The whole thing is very like MaCartheyism in the States. Everybody denounces everybody else hoping that the finger won’t hover over them. Until a very powerful, confident personality suddenly appears saying, ‘Stop, this is silly.’ Then it stops.

Jerry Jay Carroll
Jerry Jay Carroll
2 years ago
Reply to  Chris Wheatley

I stopped reading it when it began to denigrate Tucker Carlson, about the only sane voice on the tube. The writer strikes me as something of a crank.

Jerry Jay Carroll
Jerry Jay Carroll
2 years ago

Which echo chamber do you frequent? CNN is planning some severe cuts in its talking heads so you might not be as comfortable there.

Emre Emre
Emre Emre
2 years ago

Recently a movie came out about Holodomor (this Terror-Famine in Ukraine) called “Mr. Jones” (2019). I found it a well-made introduction to the story:
https://www.imdb.com/title/tt6828390/
It’s worth mentioning this famine was intentionally done by the Soviets, and is today recognised as a genocide by many countries.
https://en.wikipedia.org/wiki/Holodomor

Karl Schuldes
Karl Schuldes
2 years ago
Reply to  Emre Emre

You beat me to it. I was going to suggest the same movie. It got mixed reviews but I thought it was excellent. George Orwell makes an appearance, and it shows how truly depraved Duranty was.

Allison Barrows
Allison Barrows
2 years ago

I really can’t stand the use of the word “narrative” to define what, in fact, are lies.

Matt B
Matt B
2 years ago

Good point. Narrative conveys the idea of a more carefully constructed story to an end that may or may not be lies but a question of nuance and emphasis. Both truths and lies use it, and notably wnen addressing the less provable facts than scientific evidence. That’s the problem; It’s a “Gray” area.

Last edited 2 years ago by Matt B
David Batlle
David Batlle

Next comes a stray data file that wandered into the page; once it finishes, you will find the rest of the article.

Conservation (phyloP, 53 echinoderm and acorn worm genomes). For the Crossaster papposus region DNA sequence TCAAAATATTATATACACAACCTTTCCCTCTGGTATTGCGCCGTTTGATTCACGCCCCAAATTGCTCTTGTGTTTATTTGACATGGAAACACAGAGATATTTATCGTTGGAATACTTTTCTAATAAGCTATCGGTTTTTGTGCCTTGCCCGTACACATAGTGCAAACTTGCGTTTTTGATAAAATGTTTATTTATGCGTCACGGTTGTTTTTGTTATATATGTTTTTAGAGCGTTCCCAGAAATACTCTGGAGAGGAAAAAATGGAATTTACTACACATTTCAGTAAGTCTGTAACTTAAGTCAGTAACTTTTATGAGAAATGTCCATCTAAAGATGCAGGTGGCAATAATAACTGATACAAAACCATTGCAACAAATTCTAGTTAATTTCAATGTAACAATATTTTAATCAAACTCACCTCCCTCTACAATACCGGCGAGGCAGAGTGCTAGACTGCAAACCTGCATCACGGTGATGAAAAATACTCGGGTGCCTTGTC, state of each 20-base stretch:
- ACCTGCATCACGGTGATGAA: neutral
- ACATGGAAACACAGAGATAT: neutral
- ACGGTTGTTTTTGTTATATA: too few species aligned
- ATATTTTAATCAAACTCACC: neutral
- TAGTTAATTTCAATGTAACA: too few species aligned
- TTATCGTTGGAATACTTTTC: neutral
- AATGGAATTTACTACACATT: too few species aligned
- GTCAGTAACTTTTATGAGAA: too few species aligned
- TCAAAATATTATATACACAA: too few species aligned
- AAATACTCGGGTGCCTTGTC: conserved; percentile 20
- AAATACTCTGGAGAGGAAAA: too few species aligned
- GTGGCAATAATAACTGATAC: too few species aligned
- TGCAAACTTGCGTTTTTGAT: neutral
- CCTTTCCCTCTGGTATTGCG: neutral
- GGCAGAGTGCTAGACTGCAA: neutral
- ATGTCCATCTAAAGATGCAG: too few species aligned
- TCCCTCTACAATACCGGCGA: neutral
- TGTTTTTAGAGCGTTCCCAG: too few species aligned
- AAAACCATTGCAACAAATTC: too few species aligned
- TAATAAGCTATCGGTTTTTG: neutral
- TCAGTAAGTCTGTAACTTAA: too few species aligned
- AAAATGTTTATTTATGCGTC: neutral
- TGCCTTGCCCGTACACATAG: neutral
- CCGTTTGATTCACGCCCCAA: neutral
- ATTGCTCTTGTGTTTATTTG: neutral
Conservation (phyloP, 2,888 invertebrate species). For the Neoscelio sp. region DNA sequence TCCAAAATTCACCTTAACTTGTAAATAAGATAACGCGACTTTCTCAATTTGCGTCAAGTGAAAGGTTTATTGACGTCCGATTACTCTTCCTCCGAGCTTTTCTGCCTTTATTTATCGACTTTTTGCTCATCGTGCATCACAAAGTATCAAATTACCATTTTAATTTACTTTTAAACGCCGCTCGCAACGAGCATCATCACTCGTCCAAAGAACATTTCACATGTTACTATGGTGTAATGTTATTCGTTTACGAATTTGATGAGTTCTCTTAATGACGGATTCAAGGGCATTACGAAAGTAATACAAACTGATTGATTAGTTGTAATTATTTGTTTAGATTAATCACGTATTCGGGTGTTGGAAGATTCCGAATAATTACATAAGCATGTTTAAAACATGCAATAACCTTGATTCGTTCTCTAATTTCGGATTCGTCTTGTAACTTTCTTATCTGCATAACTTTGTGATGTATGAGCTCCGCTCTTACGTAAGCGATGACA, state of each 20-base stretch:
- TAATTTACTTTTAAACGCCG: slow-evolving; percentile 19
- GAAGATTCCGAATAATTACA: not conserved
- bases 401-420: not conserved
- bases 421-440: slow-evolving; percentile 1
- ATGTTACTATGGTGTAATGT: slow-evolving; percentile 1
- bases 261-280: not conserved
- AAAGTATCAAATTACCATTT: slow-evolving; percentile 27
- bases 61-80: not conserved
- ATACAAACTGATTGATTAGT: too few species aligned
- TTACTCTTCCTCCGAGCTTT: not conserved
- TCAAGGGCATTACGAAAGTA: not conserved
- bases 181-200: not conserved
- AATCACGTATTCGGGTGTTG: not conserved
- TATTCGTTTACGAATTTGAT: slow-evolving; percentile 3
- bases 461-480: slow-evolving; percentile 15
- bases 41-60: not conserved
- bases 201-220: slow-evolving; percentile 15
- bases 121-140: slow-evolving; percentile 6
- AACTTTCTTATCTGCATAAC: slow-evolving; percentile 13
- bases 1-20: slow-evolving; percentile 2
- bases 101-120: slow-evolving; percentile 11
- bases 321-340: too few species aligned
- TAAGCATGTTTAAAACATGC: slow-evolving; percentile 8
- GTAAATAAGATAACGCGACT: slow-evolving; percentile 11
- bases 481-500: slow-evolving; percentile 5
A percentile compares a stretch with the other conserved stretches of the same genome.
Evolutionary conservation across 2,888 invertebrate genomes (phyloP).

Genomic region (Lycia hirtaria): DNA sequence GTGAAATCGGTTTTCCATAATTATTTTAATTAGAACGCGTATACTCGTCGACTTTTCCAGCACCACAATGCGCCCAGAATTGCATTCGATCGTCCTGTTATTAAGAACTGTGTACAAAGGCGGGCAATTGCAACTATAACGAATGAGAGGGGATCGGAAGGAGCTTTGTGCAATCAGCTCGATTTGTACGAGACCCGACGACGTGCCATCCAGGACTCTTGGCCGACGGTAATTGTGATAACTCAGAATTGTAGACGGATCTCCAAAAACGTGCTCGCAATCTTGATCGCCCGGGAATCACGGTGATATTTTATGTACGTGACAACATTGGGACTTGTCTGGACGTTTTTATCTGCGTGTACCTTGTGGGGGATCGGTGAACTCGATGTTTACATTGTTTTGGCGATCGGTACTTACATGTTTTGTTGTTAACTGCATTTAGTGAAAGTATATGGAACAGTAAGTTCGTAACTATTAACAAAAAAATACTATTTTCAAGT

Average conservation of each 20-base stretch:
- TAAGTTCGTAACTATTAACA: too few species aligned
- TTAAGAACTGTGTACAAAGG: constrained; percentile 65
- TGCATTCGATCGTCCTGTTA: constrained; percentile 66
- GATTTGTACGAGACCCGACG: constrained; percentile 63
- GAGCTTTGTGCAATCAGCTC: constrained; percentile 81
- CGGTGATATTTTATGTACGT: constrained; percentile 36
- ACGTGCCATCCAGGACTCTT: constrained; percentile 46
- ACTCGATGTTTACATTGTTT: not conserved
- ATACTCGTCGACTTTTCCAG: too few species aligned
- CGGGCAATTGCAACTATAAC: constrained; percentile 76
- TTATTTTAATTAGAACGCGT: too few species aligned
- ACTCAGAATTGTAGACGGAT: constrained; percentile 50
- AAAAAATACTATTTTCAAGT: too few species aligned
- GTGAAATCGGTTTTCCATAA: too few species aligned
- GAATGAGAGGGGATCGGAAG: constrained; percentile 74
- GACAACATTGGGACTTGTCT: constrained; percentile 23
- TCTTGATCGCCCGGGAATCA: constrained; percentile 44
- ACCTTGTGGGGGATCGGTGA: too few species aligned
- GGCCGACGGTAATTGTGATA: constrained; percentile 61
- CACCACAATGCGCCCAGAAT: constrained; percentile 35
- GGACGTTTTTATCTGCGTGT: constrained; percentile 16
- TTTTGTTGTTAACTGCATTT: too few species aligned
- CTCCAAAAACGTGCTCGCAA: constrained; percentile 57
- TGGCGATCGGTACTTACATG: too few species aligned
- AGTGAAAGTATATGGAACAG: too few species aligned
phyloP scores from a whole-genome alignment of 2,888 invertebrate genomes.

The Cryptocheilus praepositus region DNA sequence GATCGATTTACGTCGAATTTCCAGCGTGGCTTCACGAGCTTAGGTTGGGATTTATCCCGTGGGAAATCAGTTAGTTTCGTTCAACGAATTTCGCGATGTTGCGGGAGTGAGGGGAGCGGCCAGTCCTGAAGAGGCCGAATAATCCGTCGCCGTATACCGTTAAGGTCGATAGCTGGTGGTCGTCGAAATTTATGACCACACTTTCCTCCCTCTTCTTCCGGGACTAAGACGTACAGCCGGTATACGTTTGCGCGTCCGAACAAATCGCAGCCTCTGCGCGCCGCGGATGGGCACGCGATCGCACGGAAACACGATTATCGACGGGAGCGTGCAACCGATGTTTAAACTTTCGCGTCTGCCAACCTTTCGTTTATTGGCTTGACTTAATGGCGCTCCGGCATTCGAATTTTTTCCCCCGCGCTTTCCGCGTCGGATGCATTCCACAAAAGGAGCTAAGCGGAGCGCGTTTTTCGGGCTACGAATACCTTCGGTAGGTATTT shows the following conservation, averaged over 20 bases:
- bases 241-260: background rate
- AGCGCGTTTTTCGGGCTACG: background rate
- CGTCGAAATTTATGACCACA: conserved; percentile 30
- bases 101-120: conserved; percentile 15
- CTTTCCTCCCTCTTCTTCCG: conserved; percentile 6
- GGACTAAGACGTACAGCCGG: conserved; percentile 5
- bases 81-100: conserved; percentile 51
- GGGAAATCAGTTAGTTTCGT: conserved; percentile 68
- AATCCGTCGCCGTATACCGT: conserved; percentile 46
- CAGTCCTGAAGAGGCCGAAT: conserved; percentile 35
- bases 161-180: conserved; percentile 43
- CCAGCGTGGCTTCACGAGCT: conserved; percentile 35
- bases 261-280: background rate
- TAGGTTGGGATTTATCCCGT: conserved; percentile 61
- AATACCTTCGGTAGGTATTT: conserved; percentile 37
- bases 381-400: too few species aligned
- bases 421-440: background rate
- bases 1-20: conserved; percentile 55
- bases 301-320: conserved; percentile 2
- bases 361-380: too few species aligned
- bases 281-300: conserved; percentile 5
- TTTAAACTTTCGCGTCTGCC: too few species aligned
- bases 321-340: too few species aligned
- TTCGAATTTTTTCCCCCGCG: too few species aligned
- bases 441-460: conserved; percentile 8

2 years ago

They are lies in furtherance of The Narrative.

AC Harper
AC Harper
2 years ago

What unites that criticism, from both sides of the political aisle, is something fundamental to any work of journalism: accuracy. 

The media used to use accuracy to build trust, and sell papers. Now they use ‘star’ journalists to build followers and provide entertainment. And sell papers/pixels.
Expecting accuracy is likely to result in disappointment.

Tony Taylor
Tony Taylor
2 years ago

The Times is doing what so many media outlets are doing – planting its flag in its favourite corner of the agora, and stuffing wax in its ears.

Douglas Proudfoot
Douglas Proudfoot
2 years ago

It’s clear that almost all of the traditional outlets are competing for roughly half the viewers in the country, the ones on the left. To compete, they try to outflank each other on the left. As they move further left, they depart further from reality, and reduce the overall market for leftist propaganda. They end up playing musical chairs in a declining market.

Meanwhile, new web based outlets, like Unherd, are rapidly expanding to serve the market for accurate news and rational opinion.

The over concentration on the left doesn’t seem to make economic sense to me, this article not withstanding. The NYT may be able to win at it, but CNN is obviously losing badly. It would seem to be a triumph of ideology over economic interest.

As Abraham Lincoln once said, you can’t fool all of the people all of the time. There’s a limit to the number of billionaires willing to subsidize declining traditional outlets. With the Russia Hoax unravelling, and the Rittenhouse trial on TV exposing the previous coverage as a complete fabrication, trust in traditional outlets is in free fall. The Times, they are a changin’.

Linda Hutchinson
Linda Hutchinson
2 years ago

I don’t know what argument Ms Hanna-Jones used to prove that independemce and slavery are inextricably linked, but I do know of a theory put forward a long time ago which postulated that the Somerset Case was a catalyst for the independence movement. This case was in 1772 when a High Court judge in London ruled that slavery was “so odious” that it could not exist in common law; his ruling led to something like 15,000 slaves in England being freed.